Please refer to our DISCLOSURE STATEMENT.
We dabbled in homeschool a few weeks before we hit the road. We’d never done it before. Sure, we read to the girls at bedtime and took them to the library and helped the eldest with homework, but homeschooling is a whole different ballgame and I’ve never been much for sports.
I decided that since everyone else was back in school already (we didn’t leave on our trip until September 7th) that we should delve in ourselves. I covered the dining room table with the curriculum I pieced together based on my love affair with the idea of Charlotte Mason learning and we began.
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It was downright awful the first few days. Paige kept wandering off, both physically and mentally. At the time, we didn’t know she had dyslexia. Reagan questioned why I was doing things in a manner different from the beloved teachers we’d rudely snatched her from…and she thought often about what her friends were doing back at “real school.” It was hard to keep us on task, hard to find which book we needed in my giant pile, and hard to know when to press on or when we all needed a break. Dreams of curling up with my rosy-cheeked cherubs while eagerly feasting on a meal of fine literature and mind-growing historical anecdotes left the room, the building, my life. Don’t forget the boxes everywhere and the giant RV parked out front both beckoning and threatening.
I let it go.
Two weeks later we tried again, this time from the dinette in our new home on wheels. I’ll never forget it. We were in Abilene, Texas and something clicked. Road schooling was more manageable because very little else existed for us.
When you live simply, without outside commitments, the thing in front of you is so much easier to tackle because it’s all there is.
No inner voice chastises you for not getting your to-do list done that day. The list doesn’t exist. When we sat down together, I could literally only fit a couple books on that tiny table. We derived many of our lessons from one multi-use resource in particular: Five In a Row. Haven’t heard of it? Read up, friends. The FIAR concept changed my life and our school.
Nothing really distracted us except the occasional bird or squirrel outside our window. Bathroom breaks or the need to grab a pencil from their room meant a two or three-step journey, not a trip up the stairs to a completely different part of a sprawling house.
I didn’t have deadlines to meet for work. My phone didn’t buzz with requests. Our calendar said things like “Chattanooga” or “Jacksonville” and then the rest of the square was blank. We didn’t run into friends in the grocery store who told us what their kids were doing academically so that silent but deadly competitive spirit didn’t creep up and squeeze our souls. We didn’t know when others were on vacation or not. We had no schedule to keep but our own steady progress through our lessons.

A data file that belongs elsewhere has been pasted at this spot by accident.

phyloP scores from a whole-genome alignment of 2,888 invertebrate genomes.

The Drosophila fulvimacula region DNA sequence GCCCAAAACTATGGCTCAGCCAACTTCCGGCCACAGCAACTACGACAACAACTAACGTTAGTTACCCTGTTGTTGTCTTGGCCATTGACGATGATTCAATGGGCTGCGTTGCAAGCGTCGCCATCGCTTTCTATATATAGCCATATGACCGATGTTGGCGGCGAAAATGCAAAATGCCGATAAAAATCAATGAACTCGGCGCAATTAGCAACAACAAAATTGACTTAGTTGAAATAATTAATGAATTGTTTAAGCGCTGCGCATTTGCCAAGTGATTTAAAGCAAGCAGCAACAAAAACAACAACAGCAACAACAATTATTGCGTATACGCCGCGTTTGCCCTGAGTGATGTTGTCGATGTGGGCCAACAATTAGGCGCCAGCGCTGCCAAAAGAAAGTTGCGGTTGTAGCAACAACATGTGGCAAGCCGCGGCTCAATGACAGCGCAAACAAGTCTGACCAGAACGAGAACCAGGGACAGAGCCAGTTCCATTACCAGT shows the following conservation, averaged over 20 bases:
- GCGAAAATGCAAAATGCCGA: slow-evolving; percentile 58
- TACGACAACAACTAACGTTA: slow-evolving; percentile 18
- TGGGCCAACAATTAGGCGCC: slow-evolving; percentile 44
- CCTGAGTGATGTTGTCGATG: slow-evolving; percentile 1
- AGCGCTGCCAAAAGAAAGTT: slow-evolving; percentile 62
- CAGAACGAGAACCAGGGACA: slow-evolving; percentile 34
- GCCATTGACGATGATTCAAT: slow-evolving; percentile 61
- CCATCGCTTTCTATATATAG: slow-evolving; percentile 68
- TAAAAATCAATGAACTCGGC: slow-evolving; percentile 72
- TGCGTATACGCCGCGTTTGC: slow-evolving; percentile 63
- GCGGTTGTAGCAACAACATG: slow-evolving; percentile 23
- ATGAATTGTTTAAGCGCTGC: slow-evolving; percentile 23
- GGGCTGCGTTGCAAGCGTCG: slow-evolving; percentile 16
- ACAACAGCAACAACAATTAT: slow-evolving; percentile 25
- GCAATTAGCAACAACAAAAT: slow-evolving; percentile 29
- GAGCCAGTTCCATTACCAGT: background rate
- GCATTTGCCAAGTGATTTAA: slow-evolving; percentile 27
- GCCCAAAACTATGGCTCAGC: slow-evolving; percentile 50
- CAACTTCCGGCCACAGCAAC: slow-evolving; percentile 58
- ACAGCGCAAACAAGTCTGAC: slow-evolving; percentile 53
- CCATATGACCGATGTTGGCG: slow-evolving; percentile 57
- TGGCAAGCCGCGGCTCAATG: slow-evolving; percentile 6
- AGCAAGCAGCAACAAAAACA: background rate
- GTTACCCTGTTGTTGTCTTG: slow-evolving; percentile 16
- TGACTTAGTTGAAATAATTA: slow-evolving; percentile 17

I felt freedom to base our entire history curriculum around our travels and what we’d be experiencing by way of plantation tours, museums, beaches, battlefields, or national parks. When I realized (and accepted) that something was different about the way Paige learned, I tailored her lessons to match that learning style and I didn’t give a flying rat’s behind about her “catching up.” I focused on my little girl without outside criticism. I’m not saying to throw academic standards out the window, but for that season, that blessed year, we worked more on love and encouragement than whether she conquered chapter books by a certain month. When she crawled into my lap after one particularly successful lesson and whispered, “I’m getting it,” I knew we’d made the right choice.
Much like homeschooling, when the outdoors called, we answered. We schooled while sitting at picnic tables or leaning against trees. Our backdrop changed every week and the lessons morphed accordingly. In Stone Mountain, Ga., the girls and I made popcorn in the afternoons, saved some without butter or salt and fed our good friends, a striking mallard couple. We walked along the Mississippi River while our eldest recited times tables and our little one gathered random treasures. My uncle gave us a microscope and we stuck anything and everything underneath that bad boy and oohed and ahhed over God’s creativity. We attended nature talks and one park ranger let us a hold a strong, beautiful snake. Reagan sat on the grassy Mall to draw the Washington Monument from just the right angle. Paige crawled along beside a slow-moving turtle. We stood in a manicured greenhouse full of glorious orchids and Danny said he saw tears in my eyes.
The road school life isn’t perfect or without stress. It’s just that the pace is so different, so less hectic and demanding. It was us and the pavement and the vast country all around and I can’t explain it but that made all the difference for us. We live in a normal house again but the lessons we learned out there still benefit us today. A year away from it all made us realize how unimportant so much of our busyness really is. Boiled down to what counts, schooling was simpler, more fulfilling and less burdensome. Today, though we’re fully immersed in the real world again, I try to recreate that freedom-filled educational experience in our home classroom.
You probably don’t have to live in a 5th wheel for months on end to learn these lessons, but I think you should.
Lisa loves to travel (obviously) and stay at home in her pajamas. That’s why the RV life was so good for her soul. Read about it at www.armedonlywiththis.com.